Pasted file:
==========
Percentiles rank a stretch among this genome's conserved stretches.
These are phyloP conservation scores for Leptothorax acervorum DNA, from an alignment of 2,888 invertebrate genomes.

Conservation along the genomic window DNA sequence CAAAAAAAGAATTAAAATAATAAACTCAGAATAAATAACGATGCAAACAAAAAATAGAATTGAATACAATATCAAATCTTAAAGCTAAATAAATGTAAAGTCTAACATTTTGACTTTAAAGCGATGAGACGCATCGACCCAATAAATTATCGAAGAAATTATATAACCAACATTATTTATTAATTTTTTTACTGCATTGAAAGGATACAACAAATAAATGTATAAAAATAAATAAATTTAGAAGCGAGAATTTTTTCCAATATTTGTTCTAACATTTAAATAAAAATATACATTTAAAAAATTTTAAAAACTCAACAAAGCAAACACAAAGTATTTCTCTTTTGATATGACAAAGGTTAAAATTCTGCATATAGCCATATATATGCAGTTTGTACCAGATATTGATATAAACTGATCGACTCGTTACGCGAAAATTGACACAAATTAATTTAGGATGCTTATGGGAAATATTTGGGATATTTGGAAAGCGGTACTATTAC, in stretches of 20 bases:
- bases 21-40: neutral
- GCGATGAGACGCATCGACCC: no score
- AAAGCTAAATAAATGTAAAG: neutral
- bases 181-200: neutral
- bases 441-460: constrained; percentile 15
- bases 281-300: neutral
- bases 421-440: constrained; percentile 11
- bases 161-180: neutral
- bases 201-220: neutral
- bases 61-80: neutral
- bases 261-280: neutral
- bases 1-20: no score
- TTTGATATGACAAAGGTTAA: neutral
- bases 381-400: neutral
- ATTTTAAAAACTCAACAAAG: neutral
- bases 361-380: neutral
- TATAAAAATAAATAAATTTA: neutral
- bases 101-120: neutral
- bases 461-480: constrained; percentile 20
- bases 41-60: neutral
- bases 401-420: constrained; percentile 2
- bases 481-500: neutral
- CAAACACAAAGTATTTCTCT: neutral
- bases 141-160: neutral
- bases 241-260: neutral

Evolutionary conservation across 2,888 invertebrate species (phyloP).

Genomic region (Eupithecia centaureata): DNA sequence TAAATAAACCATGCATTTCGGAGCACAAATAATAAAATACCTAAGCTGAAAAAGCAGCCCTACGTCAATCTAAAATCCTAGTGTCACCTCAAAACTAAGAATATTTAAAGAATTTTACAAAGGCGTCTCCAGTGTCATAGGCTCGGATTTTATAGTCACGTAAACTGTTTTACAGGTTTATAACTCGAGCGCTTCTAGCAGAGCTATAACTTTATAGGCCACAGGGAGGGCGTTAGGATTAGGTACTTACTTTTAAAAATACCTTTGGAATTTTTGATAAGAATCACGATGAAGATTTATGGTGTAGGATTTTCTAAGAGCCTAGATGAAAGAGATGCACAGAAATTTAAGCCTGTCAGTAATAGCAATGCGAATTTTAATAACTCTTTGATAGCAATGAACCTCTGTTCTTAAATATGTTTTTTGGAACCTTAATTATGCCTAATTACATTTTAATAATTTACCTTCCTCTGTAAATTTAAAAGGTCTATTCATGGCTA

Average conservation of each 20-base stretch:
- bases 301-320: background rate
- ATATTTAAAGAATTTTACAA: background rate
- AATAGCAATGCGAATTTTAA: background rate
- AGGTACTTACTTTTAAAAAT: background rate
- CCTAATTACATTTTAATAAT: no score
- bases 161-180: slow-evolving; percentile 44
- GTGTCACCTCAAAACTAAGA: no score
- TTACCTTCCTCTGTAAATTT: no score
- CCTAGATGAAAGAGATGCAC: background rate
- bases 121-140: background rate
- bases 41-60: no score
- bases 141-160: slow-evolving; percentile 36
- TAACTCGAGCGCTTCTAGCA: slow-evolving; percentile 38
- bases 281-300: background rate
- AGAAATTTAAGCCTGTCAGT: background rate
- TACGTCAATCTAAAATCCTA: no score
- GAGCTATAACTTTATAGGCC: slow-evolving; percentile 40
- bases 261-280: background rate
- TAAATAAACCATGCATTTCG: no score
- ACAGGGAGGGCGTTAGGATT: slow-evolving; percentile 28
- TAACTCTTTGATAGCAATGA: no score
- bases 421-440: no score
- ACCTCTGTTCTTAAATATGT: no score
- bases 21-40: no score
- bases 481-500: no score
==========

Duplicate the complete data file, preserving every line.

Percentiles rank a stretch among this genome's conserved stretches.
These are phyloP conservation scores for Leptothorax acervorum DNA, from an alignment of 2,888 invertebrate genomes.

Conservation along the genomic window DNA sequence CAAAAAAAGAATTAAAATAATAAACTCAGAATAAATAACGATGCAAACAAAAAATAGAATTGAATACAATATCAAATCTTAAAGCTAAATAAATGTAAAGTCTAACATTTTGACTTTAAAGCGATGAGACGCATCGACCCAATAAATTATCGAAGAAATTATATAACCAACATTATTTATTAATTTTTTTACTGCATTGAAAGGATACAACAAATAAATGTATAAAAATAAATAAATTTAGAAGCGAGAATTTTTTCCAATATTTGTTCTAACATTTAAATAAAAATATACATTTAAAAAATTTTAAAAACTCAACAAAGCAAACACAAAGTATTTCTCTTTTGATATGACAAAGGTTAAAATTCTGCATATAGCCATATATATGCAGTTTGTACCAGATATTGATATAAACTGATCGACTCGTTACGCGAAAATTGACACAAATTAATTTAGGATGCTTATGGGAAATATTTGGGATATTTGGAAAGCGGTACTATTAC, in stretches of 20 bases:
- bases 21-40: neutral
- GCGATGAGACGCATCGACCC: no score
- AAAGCTAAATAAATGTAAAG: neutral
- bases 181-200: neutral
- bases 441-460: constrained; percentile 15
- bases 281-300: neutral
- bases 421-440: constrained; percentile 11
- bases 161-180: neutral
- bases 201-220: neutral
- bases 61-80: neutral
- bases 261-280: neutral
- bases 1-20: no score
- TTTGATATGACAAAGGTTAA: neutral
- bases 381-400: neutral
- ATTTTAAAAACTCAACAAAG: neutral
- bases 361-380: neutral
- TATAAAAATAAATAAATTTA: neutral
- bases 101-120: neutral
- bases 461-480: constrained; percentile 20
- bases 41-60: neutral
- bases 401-420: constrained; percentile 2
- bases 481-500: neutral
- CAAACACAAAGTATTTCTCT: neutral
- bases 141-160: neutral
- bases 241-260: neutral

Evolutionary conservation across 2,888 invertebrate species (phyloP).

Genomic region (Eupithecia centaureata): DNA sequence TAAATAAACCATGCATTTCGGAGCACAAATAATAAAATACCTAAGCTGAAAAAGCAGCCCTACGTCAATCTAAAATCCTAGTGTCACCTCAAAACTAAGAATATTTAAAGAATTTTACAAAGGCGTCTCCAGTGTCATAGGCTCGGATTTTATAGTCACGTAAACTGTTTTACAGGTTTATAACTCGAGCGCTTCTAGCAGAGCTATAACTTTATAGGCCACAGGGAGGGCGTTAGGATTAGGTACTTACTTTTAAAAATACCTTTGGAATTTTTGATAAGAATCACGATGAAGATTTATGGTGTAGGATTTTCTAAGAGCCTAGATGAAAGAGATGCACAGAAATTTAAGCCTGTCAGTAATAGCAATGCGAATTTTAATAACTCTTTGATAGCAATGAACCTCTGTTCTTAAATATGTTTTTTGGAACCTTAATTATGCCTAATTACATTTTAATAATTTACCTTCCTCTGTAAATTTAAAAGGTCTATTCATGGCTA

Average conservation of each 20-base stretch:
- bases 301-320: background rate
- ATATTTAAAGAATTTTACAA: background rate
- AATAGCAATGCGAATTTTAA: background rate
- AGGTACTTACTTTTAAAAAT: background rate
- CCTAATTACATTTTAATAAT: no score
- bases 161-180: slow-evolving; percentile 44
- GTGTCACCTCAAAACTAAGA: no score
- TTACCTTCCTCTGTAAATTT: no score
- CCTAGATGAAAGAGATGCAC: background rate
- bases 121-140: background rate
- bases 41-60: no score
- bases 141-160: slow-evolving; percentile 36
- TAACTCGAGCGCTTCTAGCA: slow-evolving; percentile 38
- bases 281-300: background rate
- AGAAATTTAAGCCTGTCAGT: background rate
- TACGTCAATCTAAAATCCTA: no score
- GAGCTATAACTTTATAGGCC: slow-evolving; percentile 40
- bases 261-280: background rate
- TAAATAAACCATGCATTTCG: no score
- ACAGGGAGGGCGTTAGGATT: slow-evolving; percentile 28
- TAACTCTTTGATAGCAATGA: no score
- bases 421-440: no score
- ACCTCTGTTCTTAAATATGT: no score
- bases 21-40: no score
- bases 481-500: no score